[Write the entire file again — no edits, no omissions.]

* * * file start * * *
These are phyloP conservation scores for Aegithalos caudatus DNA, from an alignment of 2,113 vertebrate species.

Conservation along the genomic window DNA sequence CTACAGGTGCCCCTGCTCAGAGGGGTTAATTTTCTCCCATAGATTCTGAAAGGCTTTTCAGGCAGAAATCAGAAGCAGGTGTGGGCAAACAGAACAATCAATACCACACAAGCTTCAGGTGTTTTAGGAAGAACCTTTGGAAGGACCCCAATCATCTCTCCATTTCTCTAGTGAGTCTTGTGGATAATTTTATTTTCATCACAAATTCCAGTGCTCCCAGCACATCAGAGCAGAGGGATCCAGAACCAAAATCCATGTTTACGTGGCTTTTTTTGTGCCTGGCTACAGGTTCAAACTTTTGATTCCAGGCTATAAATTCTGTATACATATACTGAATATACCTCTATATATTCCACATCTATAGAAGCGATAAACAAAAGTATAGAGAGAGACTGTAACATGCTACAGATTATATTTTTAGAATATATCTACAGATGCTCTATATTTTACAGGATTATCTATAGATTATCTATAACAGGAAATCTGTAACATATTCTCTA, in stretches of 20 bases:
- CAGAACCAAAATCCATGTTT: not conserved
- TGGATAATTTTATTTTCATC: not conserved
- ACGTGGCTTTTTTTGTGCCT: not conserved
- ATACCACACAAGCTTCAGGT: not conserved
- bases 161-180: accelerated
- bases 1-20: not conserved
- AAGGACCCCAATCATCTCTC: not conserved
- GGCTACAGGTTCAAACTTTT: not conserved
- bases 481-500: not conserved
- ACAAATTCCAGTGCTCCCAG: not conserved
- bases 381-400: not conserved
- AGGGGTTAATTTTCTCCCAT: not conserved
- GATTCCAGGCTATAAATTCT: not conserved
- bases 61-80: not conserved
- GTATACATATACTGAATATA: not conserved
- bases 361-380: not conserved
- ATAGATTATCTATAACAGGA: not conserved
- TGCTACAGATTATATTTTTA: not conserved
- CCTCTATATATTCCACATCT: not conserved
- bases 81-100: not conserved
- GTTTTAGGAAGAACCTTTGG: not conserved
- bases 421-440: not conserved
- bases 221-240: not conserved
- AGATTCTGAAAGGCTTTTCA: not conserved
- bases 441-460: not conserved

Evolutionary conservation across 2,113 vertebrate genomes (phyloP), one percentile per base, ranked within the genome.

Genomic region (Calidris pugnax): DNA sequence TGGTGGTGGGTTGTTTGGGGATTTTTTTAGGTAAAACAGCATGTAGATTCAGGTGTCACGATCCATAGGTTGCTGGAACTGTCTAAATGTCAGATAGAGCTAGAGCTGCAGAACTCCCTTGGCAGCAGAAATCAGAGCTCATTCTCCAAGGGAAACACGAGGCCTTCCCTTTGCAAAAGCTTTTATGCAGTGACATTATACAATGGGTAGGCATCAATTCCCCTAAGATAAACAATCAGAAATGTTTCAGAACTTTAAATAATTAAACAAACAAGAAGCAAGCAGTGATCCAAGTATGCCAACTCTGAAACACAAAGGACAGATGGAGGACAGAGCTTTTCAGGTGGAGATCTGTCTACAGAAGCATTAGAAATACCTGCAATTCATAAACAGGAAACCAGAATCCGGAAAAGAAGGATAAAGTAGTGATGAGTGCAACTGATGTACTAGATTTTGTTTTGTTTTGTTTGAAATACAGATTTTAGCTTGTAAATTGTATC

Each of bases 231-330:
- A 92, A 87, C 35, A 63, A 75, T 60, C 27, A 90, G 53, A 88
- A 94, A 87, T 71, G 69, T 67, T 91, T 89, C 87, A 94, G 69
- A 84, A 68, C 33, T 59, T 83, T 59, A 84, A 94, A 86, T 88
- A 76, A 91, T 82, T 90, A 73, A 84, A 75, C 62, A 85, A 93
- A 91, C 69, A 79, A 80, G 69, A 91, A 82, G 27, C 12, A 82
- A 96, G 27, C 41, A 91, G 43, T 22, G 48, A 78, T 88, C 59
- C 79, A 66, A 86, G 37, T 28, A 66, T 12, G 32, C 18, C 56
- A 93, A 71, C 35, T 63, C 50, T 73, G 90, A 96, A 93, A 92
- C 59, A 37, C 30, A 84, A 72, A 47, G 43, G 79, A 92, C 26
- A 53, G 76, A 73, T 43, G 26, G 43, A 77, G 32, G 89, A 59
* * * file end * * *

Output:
These are phyloP conservation scores for Aegithalos caudatus DNA, from an alignment of 2,113 vertebrate species.

Conservation along the genomic window DNA sequence CTACAGGTGCCCCTGCTCAGAGGGGTTAATTTTCTCCCATAGATTCTGAAAGGCTTTTCAGGCAGAAATCAGAAGCAGGTGTGGGCAAACAGAACAATCAATACCACACAAGCTTCAGGTGTTTTAGGAAGAACCTTTGGAAGGACCCCAATCATCTCTCCATTTCTCTAGTGAGTCTTGTGGATAATTTTATTTTCATCACAAATTCCAGTGCTCCCAGCACATCAGAGCAGAGGGATCCAGAACCAAAATCCATGTTTACGTGGCTTTTTTTGTGCCTGGCTACAGGTTCAAACTTTTGATTCCAGGCTATAAATTCTGTATACATATACTGAATATACCTCTATATATTCCACATCTATAGAAGCGATAAACAAAAGTATAGAGAGAGACTGTAACATGCTACAGATTATATTTTTAGAATATATCTACAGATGCTCTATATTTTACAGGATTATCTATAGATTATCTATAACAGGAAATCTGTAACATATTCTCTA, in stretches of 20 bases:
- CAGAACCAAAATCCATGTTT: not conserved
- TGGATAATTTTATTTTCATC: not conserved
- ACGTGGCTTTTTTTGTGCCT: not conserved
- ATACCACACAAGCTTCAGGT: not conserved
- bases 161-180: accelerated
- bases 1-20: not conserved
- AAGGACCCCAATCATCTCTC: not conserved
- GGCTACAGGTTCAAACTTTT: not conserved
- bases 481-500: not conserved
- ACAAATTCCAGTGCTCCCAG: not conserved
- bases 381-400: not conserved
- AGGGGTTAATTTTCTCCCAT: not conserved
- GATTCCAGGCTATAAATTCT: not conserved
- bases 61-80: not conserved
- GTATACATATACTGAATATA: not conserved
- bases 361-380: not conserved
- ATAGATTATCTATAACAGGA: not conserved
- TGCTACAGATTATATTTTTA: not conserved
- CCTCTATATATTCCACATCT: not conserved
- bases 81-100: not conserved
- GTTTTAGGAAGAACCTTTGG: not conserved
- bases 421-440: not conserved
- bases 221-240: not conserved
- AGATTCTGAAAGGCTTTTCA: not conserved
- bases 441-460: not conserved

Evolutionary conservation across 2,113 vertebrate genomes (phyloP), one percentile per base, ranked within the genome.

Genomic region (Calidris pugnax): DNA sequence TGGTGGTGGGTTGTTTGGGGATTTTTTTAGGTAAAACAGCATGTAGATTCAGGTGTCACGATCCATAGGTTGCTGGAACTGTCTAAATGTCAGATAGAGCTAGAGCTGCAGAACTCCCTTGGCAGCAGAAATCAGAGCTCATTCTCCAAGGGAAACACGAGGCCTTCCCTTTGCAAAAGCTTTTATGCAGTGACATTATACAATGGGTAGGCATCAATTCCCCTAAGATAAACAATCAGAAATGTTTCAGAACTTTAAATAATTAAACAAACAAGAAGCAAGCAGTGATCCAAGTATGCCAACTCTGAAACACAAAGGACAGATGGAGGACAGAGCTTTTCAGGTGGAGATCTGTCTACAGAAGCATTAGAAATACCTGCAATTCATAAACAGGAAACCAGAATCCGGAAAAGAAGGATAAAGTAGTGATGAGTGCAACTGATGTACTAGATTTTGTTTTGTTTTGTTTGAAATACAGATTTTAGCTTGTAAATTGTATC

Each of bases 231-330:
- A 92, A 87, C 35, A 63, A 75, T 60, C 27, A 90, G 53, A 88
- A 94, A 87, T 71, G 69, T 67, T 91, T 89, C 87, A 94, G 69
- A 84, A 68, C 33, T 59, T 83, T 59, A 84, A 94, A 86, T 88
- A 76, A 91, T 82, T 90, A 73, A 84, A 75, C 62, A 85, A 93
- A 91, C 69, A 79, A 80, G 69, A 91, A 82, G 27, C 12, A 82
- A 96, G 27, C 41, A 91, G 43, T 22, G 48, A 78, T 88, C 59
- C 79, A 66, A 86, G 37, T 28, A 66, T 12, G 32, C 18, C 56
- A 93, A 71, C 35, T 63, C 50, T 73, G 90, A 96, A 93, A 92
- C 59, A 37, C 30, A 84, A 72, A 47, G 43, G 79, A 92, C 26
- A 53, G 76, A 73, T 43, G 26, G 43, A 77, G 32, G 89, A 59